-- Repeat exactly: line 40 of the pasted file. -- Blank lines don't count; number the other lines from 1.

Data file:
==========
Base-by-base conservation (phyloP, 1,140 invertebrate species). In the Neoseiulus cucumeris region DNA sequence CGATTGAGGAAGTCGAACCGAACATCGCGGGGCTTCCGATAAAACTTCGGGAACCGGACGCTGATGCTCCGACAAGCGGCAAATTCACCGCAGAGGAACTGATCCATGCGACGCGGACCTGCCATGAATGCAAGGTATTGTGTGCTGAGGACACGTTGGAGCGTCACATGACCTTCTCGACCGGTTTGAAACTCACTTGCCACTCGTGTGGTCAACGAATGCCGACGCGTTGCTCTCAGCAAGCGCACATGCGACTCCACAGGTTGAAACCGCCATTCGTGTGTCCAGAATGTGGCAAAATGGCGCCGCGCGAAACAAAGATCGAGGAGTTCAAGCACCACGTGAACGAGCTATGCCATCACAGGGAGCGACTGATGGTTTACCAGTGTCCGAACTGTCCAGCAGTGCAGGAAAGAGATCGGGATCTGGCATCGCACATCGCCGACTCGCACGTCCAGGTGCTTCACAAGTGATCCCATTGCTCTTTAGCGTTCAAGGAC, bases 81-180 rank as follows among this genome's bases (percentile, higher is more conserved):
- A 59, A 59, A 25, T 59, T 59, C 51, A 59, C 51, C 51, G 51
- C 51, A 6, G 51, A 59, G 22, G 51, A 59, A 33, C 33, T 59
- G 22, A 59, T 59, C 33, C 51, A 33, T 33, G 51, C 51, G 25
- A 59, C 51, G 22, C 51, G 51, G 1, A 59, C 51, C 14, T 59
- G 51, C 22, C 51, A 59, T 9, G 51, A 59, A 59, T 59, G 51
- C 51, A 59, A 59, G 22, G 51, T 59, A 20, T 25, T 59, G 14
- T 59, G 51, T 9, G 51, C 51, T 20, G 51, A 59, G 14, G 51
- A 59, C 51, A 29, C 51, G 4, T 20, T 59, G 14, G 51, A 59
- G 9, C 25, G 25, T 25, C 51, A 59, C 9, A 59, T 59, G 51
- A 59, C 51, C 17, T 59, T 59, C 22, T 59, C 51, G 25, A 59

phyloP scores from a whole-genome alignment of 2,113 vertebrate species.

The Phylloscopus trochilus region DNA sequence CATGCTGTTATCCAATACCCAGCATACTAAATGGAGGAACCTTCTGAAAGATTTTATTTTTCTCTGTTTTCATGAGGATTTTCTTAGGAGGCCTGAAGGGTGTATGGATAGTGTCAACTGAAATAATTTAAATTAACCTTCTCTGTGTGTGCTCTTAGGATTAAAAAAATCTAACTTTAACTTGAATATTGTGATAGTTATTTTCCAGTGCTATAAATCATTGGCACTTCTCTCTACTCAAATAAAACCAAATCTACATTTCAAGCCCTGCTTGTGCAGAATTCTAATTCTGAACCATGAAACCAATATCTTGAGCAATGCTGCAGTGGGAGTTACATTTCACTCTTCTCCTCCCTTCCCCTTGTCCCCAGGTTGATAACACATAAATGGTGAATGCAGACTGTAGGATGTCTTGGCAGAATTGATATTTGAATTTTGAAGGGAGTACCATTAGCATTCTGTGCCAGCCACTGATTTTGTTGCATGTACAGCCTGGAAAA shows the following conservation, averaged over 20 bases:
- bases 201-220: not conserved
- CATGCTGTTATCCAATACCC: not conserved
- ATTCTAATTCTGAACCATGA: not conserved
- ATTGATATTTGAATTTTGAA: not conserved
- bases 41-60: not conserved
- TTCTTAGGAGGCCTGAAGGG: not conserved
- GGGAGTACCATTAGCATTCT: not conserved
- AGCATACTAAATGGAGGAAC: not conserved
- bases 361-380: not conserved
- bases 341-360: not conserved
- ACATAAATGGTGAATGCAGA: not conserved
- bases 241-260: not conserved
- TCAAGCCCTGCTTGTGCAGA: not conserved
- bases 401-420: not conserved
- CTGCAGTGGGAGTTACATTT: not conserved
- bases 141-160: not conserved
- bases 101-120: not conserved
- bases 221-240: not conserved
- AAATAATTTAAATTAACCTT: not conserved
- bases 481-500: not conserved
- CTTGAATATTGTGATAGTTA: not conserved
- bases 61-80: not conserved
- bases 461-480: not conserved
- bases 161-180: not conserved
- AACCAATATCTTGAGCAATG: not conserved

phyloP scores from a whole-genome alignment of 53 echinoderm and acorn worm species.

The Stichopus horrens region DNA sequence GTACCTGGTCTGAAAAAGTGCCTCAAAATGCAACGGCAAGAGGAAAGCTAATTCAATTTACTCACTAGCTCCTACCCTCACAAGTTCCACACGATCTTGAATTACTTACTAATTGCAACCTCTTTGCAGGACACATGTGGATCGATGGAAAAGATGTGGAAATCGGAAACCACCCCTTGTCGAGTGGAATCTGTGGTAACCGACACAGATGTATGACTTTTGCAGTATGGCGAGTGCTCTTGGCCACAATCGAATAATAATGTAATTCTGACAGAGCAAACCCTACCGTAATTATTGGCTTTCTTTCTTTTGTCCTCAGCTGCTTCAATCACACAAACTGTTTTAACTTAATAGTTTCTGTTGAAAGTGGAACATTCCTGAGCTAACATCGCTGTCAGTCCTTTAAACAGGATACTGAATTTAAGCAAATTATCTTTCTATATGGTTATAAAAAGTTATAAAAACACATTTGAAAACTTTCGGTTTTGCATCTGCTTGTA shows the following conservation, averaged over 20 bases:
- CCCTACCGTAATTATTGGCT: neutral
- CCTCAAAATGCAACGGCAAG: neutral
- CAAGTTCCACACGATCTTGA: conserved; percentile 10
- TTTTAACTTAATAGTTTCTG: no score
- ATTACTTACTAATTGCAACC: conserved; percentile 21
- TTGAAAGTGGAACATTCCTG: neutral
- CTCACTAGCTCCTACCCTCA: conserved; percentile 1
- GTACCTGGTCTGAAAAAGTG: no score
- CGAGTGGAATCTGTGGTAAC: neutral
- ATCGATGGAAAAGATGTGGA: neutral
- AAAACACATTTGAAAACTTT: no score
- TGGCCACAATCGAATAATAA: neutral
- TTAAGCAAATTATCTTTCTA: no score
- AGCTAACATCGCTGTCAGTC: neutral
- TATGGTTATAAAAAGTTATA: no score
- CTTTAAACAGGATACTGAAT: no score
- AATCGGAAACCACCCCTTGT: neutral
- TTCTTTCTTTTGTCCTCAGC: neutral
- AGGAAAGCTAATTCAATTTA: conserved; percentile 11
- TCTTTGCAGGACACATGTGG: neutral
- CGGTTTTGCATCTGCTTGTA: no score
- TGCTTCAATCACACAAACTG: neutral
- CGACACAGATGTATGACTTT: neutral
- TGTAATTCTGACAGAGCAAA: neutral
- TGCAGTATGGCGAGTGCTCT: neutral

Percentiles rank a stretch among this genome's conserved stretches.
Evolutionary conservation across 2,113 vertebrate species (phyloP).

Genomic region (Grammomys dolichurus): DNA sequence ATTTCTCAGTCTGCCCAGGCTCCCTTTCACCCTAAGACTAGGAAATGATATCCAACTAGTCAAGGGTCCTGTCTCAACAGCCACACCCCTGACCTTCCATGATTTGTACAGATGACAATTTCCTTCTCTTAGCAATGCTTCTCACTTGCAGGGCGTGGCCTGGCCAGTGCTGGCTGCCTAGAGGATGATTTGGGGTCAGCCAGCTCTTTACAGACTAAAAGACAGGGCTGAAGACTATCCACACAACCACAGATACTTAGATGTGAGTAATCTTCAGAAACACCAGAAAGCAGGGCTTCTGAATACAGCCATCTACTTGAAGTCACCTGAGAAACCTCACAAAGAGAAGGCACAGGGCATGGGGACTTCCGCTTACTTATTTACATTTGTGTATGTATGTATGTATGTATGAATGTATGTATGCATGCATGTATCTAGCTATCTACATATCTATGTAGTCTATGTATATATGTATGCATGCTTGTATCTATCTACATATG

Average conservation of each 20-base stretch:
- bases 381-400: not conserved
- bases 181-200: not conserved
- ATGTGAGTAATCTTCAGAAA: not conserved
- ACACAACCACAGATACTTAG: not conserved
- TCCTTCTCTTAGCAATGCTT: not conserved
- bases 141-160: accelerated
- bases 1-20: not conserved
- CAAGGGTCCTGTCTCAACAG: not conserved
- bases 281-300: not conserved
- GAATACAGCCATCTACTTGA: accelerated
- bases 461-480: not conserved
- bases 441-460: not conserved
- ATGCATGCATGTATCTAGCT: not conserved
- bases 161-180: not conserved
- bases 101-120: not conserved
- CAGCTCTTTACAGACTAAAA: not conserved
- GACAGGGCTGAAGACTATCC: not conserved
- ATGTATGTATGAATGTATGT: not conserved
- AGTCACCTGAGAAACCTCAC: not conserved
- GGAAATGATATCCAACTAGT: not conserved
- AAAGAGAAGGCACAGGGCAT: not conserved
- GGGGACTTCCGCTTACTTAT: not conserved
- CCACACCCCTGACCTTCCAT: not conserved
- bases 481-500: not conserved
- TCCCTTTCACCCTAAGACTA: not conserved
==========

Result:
The Stichopus horrens region DNA sequence GTACCTGGTCTGAAAAAGTGCCTCAAAATGCAACGGCAAGAGGAAAGCTAATTCAATTTACTCACTAGCTCCTACCCTCACAAGTTCCACACGATCTTGAATTACTTACTAATTGCAACCTCTTTGCAGGACACATGTGGATCGATGGAAAAGATGTGGAAATCGGAAACCACCCCTTGTCGAGTGGAATCTGTGGTAACCGACACAGATGTATGACTTTTGCAGTATGGCGAGTGCTCTTGGCCACAATCGAATAATAATGTAATTCTGACAGAGCAAACCCTACCGTAATTATTGGCTTTCTTTCTTTTGTCCTCAGCTGCTTCAATCACACAAACTGTTTTAACTTAATAGTTTCTGTTGAAAGTGGAACATTCCTGAGCTAACATCGCTGTCAGTCCTTTAAACAGGATACTGAATTTAAGCAAATTATCTTTCTATATGGTTATAAAAAGTTATAAAAACACATTTGAAAACTTTCGGTTTTGCATCTGCTTGTA shows the following conservation, averaged over 20 bases: